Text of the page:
It would follow from this that any restriction on the ability of transgender women to participate in women’s sports is arbitrary and unjust. A woman who happens to have been born with a “male” body—there is, we are told, no such thing as a male or female body—has no more of an unfair advantage than a biologically female basketball player who is unusually tall. Some fringe activists do argue that self-identification alone should be enough to qualify one as female, but mainstream progressive advocacy groups have preferred to take the more “pragmatic” (albeit philosophically incoherent) road.
In the United States, where transgender policy is heavily shaped by litigation (or the threat thereof), transgender advocates have effectively proposed two conflicting definitions of “sex”: one for sports and another for nearly every other policy matter. When student access to bathrooms was at issue, the argument was that any association between gender status and body type constituted unlawful “stereotyping.” But when the issue turned to athletics, the argument was that blanket bans on transgender women in women’s sports are overly broad—thus conceding that it is legitimate to exclude at least some female self-identified athletes from women’s sports.
Setting aside the philosophical tensions, policies like the one enforced by the NCAA until last week run against the grain of current scientific knowledge about sex differences and their impact on athletic performance. Transgender advocacy groups have been anything but a paragon of clarity and honesty on this issue, cherry-picking studies, omitting inconvenient qualifications, and taking conclusions out of context. For example, On the Team: Equal Opportunity for Transgender Student Athletes, a policy handbook coauthored by the National Center for Lesbian Rights and the Women’s Sports Foundation and endorsed by the influential Gay, Lesbian, and Straight Education Network, confidently asserts that the belief that transgender girls and women can compete outside of the normal range of female capability after completing a year of hormone suppression “is not supported by the evidence.” What the authors neglect to mention is that the study on which they rely in support of their conclusion clearly states that existing research can neither confirm nor refute transgender advantage.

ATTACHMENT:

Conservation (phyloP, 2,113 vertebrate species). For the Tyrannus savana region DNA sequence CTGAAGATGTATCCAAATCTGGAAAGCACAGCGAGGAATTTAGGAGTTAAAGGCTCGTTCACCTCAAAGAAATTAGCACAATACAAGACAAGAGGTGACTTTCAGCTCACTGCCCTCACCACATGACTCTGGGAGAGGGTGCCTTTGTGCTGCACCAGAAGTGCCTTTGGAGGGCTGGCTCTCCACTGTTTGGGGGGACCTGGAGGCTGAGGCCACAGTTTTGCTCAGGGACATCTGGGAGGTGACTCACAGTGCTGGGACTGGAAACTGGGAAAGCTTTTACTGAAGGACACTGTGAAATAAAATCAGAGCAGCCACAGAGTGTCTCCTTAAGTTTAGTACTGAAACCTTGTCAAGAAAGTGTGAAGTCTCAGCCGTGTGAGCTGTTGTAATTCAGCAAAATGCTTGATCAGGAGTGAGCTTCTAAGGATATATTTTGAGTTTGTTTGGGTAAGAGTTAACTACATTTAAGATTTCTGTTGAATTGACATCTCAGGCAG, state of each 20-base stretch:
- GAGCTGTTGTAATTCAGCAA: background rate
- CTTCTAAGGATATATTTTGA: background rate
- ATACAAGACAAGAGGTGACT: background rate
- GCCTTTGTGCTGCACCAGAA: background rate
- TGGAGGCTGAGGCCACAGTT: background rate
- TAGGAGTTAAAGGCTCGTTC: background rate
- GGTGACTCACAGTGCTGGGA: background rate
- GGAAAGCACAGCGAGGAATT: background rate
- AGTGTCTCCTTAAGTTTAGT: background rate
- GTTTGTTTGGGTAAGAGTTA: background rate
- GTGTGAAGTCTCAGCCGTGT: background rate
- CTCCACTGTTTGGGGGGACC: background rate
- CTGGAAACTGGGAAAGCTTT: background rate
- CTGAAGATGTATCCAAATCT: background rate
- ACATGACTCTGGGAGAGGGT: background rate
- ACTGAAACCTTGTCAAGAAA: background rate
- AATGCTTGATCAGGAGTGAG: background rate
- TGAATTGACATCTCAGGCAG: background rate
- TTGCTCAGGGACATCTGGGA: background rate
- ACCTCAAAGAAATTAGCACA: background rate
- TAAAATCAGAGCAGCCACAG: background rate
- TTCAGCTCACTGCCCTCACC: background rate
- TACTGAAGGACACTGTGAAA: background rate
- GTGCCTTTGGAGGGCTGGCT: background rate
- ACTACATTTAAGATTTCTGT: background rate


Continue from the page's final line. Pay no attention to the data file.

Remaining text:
A more recent review of the research on sex differences in sports by Emma Hilton and Tommy Lundberg paints a different picture, one more in line both with common sense and with recent experience. The paper suggests that transgender women need not lose their natural advantages after hormone suppression, at least not in the way that athletic and advocacy organizations have assumed. Hilton and Lundberg list the advantages conferred by male puberty as including
larger and denser muscle mass, and stiffer connective tissue, with associated capacity to exert greater muscular force more rapidly and efficiently; reduced fat mass, and different distribution of body fat and lean muscle mass, which increases power to weight ratios and upper to lower limb strength in sports where this may be a crucial determinant of success; longer and larger skeletal structure, which creates advantages in sports where levers influence force application, where longer limb/digit length is favorable, and where height, mass and proportions are directly responsible for performance capacity; superior cardiovascular and respiratory function, with larger blood and heart volumes, higher hemoglobin concentration, greater cross-sectional area of the trachea and lower oxygen cost of respiration.
Because male advantage is at least as much due to having gone through puberty as having higher levels of testosterone, that advantage, the authors report, diminishes but hardly disappears following a year or even several years of testosterone suppression.